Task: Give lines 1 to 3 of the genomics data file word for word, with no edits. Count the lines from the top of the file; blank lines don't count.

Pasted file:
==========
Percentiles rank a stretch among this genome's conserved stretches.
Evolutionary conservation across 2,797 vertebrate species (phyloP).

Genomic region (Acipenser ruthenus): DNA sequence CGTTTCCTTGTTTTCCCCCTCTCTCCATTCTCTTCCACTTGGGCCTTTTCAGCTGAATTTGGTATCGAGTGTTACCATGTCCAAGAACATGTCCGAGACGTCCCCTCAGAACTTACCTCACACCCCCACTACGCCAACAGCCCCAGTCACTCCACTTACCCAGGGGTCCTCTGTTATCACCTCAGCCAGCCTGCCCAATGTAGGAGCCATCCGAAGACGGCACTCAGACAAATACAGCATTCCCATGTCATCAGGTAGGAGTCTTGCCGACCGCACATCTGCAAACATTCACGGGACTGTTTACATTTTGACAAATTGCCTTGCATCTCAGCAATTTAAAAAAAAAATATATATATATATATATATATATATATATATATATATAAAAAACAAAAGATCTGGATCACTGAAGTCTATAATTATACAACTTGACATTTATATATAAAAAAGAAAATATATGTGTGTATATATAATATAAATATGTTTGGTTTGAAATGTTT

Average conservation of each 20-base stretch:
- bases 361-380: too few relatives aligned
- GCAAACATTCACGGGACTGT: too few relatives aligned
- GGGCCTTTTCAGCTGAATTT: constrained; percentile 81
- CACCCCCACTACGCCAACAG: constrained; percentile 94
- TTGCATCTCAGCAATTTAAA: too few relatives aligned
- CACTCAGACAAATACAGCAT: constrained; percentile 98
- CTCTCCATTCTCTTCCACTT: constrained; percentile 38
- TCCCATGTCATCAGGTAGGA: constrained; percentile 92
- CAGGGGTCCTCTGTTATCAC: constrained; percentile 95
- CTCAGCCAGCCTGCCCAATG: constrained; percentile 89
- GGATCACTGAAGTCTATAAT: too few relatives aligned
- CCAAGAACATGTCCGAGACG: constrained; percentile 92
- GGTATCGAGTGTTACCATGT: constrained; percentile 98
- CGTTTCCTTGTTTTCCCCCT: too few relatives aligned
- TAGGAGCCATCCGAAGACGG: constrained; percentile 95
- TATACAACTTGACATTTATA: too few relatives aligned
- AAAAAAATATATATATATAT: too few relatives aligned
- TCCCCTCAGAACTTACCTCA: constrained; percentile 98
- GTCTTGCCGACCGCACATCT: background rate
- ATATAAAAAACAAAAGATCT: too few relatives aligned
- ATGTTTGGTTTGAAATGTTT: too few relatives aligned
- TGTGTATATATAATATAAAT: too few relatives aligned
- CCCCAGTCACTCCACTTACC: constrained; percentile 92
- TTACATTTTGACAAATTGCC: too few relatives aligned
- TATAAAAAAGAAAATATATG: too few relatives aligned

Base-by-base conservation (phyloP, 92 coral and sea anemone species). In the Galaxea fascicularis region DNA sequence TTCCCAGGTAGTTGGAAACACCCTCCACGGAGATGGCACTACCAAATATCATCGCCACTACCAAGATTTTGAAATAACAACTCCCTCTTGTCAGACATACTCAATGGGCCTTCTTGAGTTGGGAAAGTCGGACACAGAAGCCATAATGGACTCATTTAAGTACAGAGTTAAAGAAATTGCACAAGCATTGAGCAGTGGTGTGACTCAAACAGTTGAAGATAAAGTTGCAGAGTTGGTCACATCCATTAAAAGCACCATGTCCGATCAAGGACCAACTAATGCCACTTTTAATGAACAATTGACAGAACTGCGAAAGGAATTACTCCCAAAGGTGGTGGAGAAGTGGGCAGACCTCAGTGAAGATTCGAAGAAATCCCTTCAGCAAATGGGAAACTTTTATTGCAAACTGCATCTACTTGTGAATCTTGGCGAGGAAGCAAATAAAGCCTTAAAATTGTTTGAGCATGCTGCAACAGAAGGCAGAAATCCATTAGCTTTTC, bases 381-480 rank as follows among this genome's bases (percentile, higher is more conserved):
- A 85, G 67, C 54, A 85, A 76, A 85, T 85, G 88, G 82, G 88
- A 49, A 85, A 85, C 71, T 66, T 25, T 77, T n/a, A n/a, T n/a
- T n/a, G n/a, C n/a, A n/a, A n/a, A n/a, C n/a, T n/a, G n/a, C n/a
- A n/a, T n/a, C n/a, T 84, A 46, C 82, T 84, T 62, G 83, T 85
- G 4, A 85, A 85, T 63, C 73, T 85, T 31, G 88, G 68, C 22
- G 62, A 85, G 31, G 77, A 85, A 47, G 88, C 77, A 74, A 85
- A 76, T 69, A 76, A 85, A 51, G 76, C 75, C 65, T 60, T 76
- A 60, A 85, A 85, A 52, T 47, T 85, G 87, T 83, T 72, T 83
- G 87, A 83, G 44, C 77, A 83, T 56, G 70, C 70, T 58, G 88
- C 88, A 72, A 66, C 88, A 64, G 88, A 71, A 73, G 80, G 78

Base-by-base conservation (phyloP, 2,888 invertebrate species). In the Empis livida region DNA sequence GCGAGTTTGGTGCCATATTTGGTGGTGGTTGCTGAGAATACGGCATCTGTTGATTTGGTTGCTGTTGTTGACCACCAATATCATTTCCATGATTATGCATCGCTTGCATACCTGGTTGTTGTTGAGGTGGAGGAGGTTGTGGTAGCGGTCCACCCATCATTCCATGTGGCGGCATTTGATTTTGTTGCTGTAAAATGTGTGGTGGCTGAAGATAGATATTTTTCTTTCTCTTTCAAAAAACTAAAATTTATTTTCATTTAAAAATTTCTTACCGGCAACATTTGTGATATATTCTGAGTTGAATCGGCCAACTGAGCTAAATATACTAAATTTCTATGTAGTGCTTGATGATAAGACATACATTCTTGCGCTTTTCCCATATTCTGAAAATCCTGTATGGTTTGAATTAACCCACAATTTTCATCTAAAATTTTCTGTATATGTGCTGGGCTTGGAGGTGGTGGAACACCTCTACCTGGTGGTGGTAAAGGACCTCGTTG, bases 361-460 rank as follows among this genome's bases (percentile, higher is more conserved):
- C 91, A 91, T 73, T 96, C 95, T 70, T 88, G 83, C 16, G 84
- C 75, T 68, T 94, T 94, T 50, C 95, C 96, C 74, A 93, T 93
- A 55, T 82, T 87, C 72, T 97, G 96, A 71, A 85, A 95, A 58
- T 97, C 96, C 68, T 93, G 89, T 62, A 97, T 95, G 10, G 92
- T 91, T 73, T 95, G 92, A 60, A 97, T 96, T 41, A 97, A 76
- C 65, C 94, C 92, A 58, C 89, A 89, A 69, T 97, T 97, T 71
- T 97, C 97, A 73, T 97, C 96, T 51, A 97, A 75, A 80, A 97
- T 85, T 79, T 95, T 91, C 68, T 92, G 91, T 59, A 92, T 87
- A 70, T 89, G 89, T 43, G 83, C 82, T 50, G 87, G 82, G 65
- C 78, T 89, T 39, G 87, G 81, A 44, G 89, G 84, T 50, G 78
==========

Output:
Percentiles rank a stretch among this genome's conserved stretches.
Evolutionary conservation across 2,797 vertebrate species (phyloP).

Genomic region (Acipenser ruthenus): DNA sequence CGTTTCCTTGTTTTCCCCCTCTCTCCATTCTCTTCCACTTGGGCCTTTTCAGCTGAATTTGGTATCGAGTGTTACCATGTCCAAGAACATGTCCGAGACGTCCCCTCAGAACTTACCTCACACCCCCACTACGCCAACAGCCCCAGTCACTCCACTTACCCAGGGGTCCTCTGTTATCACCTCAGCCAGCCTGCCCAATGTAGGAGCCATCCGAAGACGGCACTCAGACAAATACAGCATTCCCATGTCATCAGGTAGGAGTCTTGCCGACCGCACATCTGCAAACATTCACGGGACTGTTTACATTTTGACAAATTGCCTTGCATCTCAGCAATTTAAAAAAAAAATATATATATATATATATATATATATATATATATATATAAAAAACAAAAGATCTGGATCACTGAAGTCTATAATTATACAACTTGACATTTATATATAAAAAAGAAAATATATGTGTGTATATATAATATAAATATGTTTGGTTTGAAATGTTT